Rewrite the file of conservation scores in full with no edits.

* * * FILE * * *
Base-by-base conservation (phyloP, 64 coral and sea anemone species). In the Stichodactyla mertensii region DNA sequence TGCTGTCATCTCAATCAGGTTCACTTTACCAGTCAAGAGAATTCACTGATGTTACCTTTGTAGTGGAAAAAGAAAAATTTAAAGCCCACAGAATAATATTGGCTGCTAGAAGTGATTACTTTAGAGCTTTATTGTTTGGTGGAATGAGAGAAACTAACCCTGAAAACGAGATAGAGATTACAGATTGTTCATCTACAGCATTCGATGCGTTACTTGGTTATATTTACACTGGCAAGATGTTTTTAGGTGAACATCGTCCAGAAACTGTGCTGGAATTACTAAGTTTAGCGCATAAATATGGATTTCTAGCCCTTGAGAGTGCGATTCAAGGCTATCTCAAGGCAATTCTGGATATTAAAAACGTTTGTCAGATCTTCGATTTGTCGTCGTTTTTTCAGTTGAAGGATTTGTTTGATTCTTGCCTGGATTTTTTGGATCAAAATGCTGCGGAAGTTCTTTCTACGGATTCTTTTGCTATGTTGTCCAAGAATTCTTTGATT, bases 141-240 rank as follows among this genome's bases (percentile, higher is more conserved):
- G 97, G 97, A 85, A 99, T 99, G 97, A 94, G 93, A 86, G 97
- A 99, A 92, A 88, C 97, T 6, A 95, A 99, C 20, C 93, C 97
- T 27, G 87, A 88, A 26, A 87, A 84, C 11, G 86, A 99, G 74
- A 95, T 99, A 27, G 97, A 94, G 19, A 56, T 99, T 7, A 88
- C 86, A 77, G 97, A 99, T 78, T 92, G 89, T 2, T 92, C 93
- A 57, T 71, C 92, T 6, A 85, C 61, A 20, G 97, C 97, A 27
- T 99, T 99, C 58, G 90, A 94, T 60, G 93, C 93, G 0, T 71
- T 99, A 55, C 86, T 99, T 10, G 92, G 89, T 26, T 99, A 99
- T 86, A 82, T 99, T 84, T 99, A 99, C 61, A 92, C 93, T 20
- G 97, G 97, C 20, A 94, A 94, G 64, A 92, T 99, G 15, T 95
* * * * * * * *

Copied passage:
Base-by-base conservation (phyloP, 64 coral and sea anemone species). In the Stichodactyla mertensii region DNA sequence TGCTGTCATCTCAATCAGGTTCACTTTACCAGTCAAGAGAATTCACTGATGTTACCTTTGTAGTGGAAAAAGAAAAATTTAAAGCCCACAGAATAATATTGGCTGCTAGAAGTGATTACTTTAGAGCTTTATTGTTTGGTGGAATGAGAGAAACTAACCCTGAAAACGAGATAGAGATTACAGATTGTTCATCTACAGCATTCGATGCGTTACTTGGTTATATTTACACTGGCAAGATGTTTTTAGGTGAACATCGTCCAGAAACTGTGCTGGAATTACTAAGTTTAGCGCATAAATATGGATTTCTAGCCCTTGAGAGTGCGATTCAAGGCTATCTCAAGGCAATTCTGGATATTAAAAACGTTTGTCAGATCTTCGATTTGTCGTCGTTTTTTCAGTTGAAGGATTTGTTTGATTCTTGCCTGGATTTTTTGGATCAAAATGCTGCGGAAGTTCTTTCTACGGATTCTTTTGCTATGTTGTCCAAGAATTCTTTGATT, bases 141-240 rank as follows among this genome's bases (percentile, higher is more conserved):
- G 97, G 97, A 85, A 99, T 99, G 97, A 94, G 93, A 86, G 97
- A 99, A 92, A 88, C 97, T 6, A 95, A 99, C 20, C 93, C 97
- T 27, G 87, A 88, A 26, A 87, A 84, C 11, G 86, A 99, G 74
- A 95, T 99, A 27, G 97, A 94, G 19, A 56, T 99, T 7, A 88
- C 86, A 77, G 97, A 99, T 78, T 92, G 89, T 2, T 92, C 93
- A 57, T 71, C 92, T 6, A 85, C 61, A 20, G 97, C 97, A 27
- T 99, T 99, C 58, G 90, A 94, T 60, G 93, C 93, G 0, T 71
- T 99, A 55, C 86, T 99, T 10, G 92, G 89, T 26, T 99, A 99
- T 86, A 82, T 99, T 84, T 99, A 99, C 61, A 92, C 93, T 20
- G 97, G 97, C 20, A 94, A 94, G 64, A 92, T 99, G 15, T 95